11. FretlessMainly


    Nov 17, 2010
    No need to condescend. The tonewood debate on talkbass is largely that of wood type, and is largely confined to solidbody electric instruments that are no more than 60 years old. So the temporal aspect of the talkbass tonewood argument has little, if anything, to do with the comparison of violins (acoustic instruments) constructed in the late 1600s vs. those constructed today.

    What the study does tell me is that whatever aspects of Stradivari et al. appeal to people is more due to provenance than it is to actual playability and tone. There are a multitude of factors at play there. As a scientist, I wouldn't leap on this study as a validation of the talkbass tonewood argument, which is steeped in the concept of maple is bright and rosewood is dark, etc. I might leap on it as a validation that modern violinists like modern violins as much or more than vintage (and I don't mean a '61 P-bass here) violins.

    Lastly, I'm not sure why you state that my comments are great if someone used this to prove the tonewood debate. I was simply stating that I would draw from this study what the study assessed: modern violinists find modern violins to be at least as good or even better than those made by masters in the late 1600s. Was the reason why modern violinists prefer a modern violin assessed?

    Edited to add: Look, I'm not a wood snob; just a scientist. I try to draw conclusions based on studies and how they were designed, executed and interpreted. I also own a number of basses, some of which are made by "better" luthiers with "more exotic" woods. My favorite bass at the moment is a MIM Jazz that plays like a million bucks.

    In other words, I'm not saying that wood matters; I'm saying that this study speaks little to whether wood matters or not, because the instruments involved were likely all made of similar wood. In this day and age, we are much more surrounded my noise; traffic, airplanes, sub-woofers in Hondas - back in the 1700s when these early instruments were played, the projection of the instrument may not have been as important as it is today to the modern ear of the modern violinist. These are the sorts of variables that need to be considered before we conclude what a study means. This is why numerous studies that evaluate the numerous factors that make up "preference" are necessary to draw solid conclusions.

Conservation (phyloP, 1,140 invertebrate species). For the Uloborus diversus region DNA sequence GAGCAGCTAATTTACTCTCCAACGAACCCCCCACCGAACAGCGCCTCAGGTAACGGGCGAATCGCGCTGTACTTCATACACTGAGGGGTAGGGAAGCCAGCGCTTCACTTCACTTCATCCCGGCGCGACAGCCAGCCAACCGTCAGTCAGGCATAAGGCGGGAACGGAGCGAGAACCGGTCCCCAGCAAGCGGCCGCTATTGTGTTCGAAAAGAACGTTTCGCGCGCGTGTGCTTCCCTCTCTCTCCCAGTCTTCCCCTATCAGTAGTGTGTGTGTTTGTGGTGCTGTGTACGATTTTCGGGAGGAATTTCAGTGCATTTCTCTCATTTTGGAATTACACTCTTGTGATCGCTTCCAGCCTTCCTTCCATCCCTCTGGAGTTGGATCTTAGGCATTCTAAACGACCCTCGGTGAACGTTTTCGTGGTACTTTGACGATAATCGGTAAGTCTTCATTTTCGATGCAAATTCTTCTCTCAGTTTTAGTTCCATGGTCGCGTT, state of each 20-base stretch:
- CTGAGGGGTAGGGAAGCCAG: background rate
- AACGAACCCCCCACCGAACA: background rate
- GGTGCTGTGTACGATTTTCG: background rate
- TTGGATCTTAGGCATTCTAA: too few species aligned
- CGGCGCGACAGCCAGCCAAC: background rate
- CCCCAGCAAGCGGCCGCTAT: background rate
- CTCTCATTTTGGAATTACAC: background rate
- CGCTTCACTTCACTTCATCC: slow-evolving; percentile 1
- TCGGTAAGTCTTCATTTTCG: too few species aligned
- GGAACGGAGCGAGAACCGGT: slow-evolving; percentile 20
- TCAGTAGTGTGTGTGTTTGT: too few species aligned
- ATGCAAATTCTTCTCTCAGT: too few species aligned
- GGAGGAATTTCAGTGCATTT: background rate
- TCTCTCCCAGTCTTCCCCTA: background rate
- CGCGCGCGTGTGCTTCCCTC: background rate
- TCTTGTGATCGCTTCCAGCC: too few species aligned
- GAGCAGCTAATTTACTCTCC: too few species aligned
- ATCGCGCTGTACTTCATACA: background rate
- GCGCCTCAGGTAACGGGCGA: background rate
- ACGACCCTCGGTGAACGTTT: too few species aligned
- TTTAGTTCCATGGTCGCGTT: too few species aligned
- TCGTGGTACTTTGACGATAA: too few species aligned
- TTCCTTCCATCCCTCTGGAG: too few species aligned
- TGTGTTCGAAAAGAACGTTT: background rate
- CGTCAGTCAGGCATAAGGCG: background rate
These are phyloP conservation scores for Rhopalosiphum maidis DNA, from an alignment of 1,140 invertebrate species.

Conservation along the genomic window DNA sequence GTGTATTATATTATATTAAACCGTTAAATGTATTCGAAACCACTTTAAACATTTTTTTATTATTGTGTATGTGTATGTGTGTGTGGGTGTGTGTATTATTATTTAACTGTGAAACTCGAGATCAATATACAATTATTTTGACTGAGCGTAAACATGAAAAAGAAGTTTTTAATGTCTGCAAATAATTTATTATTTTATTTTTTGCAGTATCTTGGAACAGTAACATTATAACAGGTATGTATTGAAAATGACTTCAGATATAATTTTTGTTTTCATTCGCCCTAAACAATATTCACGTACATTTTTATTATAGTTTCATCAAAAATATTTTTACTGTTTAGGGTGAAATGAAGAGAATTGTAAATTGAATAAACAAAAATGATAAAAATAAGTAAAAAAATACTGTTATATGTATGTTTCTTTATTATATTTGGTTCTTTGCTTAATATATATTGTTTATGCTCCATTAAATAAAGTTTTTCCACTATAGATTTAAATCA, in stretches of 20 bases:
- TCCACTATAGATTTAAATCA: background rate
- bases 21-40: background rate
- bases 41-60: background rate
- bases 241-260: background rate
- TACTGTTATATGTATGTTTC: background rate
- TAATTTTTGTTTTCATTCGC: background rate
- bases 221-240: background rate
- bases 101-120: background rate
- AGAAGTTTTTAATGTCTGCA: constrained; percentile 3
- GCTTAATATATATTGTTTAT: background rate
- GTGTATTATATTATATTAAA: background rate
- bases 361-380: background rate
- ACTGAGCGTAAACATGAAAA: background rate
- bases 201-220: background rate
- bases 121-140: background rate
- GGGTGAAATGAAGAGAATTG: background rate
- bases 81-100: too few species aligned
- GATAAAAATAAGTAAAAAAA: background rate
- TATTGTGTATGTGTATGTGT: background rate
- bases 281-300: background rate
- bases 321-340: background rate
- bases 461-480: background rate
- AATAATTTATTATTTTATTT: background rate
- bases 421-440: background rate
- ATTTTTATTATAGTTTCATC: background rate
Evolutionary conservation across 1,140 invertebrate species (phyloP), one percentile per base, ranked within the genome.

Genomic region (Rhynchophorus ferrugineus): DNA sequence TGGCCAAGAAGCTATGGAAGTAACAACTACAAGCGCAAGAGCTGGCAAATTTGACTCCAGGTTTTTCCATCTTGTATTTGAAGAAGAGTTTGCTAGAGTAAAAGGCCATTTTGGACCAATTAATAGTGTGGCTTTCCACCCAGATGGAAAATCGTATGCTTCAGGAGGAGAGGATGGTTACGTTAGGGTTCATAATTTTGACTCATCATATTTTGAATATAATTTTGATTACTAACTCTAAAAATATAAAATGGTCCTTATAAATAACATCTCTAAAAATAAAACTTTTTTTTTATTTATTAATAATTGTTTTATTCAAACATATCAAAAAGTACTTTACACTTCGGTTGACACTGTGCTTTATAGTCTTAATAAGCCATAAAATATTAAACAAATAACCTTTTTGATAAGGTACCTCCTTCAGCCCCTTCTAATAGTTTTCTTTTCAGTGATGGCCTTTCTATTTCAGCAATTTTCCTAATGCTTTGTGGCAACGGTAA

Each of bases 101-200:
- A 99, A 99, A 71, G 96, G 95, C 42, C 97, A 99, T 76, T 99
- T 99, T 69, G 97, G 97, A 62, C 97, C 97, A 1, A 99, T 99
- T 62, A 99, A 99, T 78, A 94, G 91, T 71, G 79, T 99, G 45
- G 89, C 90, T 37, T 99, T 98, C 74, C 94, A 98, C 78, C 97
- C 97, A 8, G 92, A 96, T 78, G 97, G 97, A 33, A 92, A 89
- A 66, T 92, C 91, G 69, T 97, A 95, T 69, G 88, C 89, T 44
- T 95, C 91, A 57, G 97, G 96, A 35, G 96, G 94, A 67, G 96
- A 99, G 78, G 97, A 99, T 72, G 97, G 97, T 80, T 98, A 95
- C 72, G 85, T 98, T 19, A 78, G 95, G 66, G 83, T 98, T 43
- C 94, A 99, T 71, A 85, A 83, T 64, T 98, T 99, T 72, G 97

12. uOpt


    Jul 21, 2008
    Boston, MA, USA
    Just because untrained people can't hear it post-recording doesn't mean that the different sound didn't influence the artist's playing, either directly or via enjoying playing more.
  13. Fretless, I believe where we are continuing to differ is that you seem to think this study only shows us something about violins and violinists, and I believe it shows us something a bit more general about people.
  14. Uhm, did you read the link that we are talking about? I'm afraid I can't see how it has anything to do with what we were discussing. This had nothing to do with recorded sound, and the study made it clear that these artist's past perceptions about the instruments were actually entirely based on their expectations, not the sound.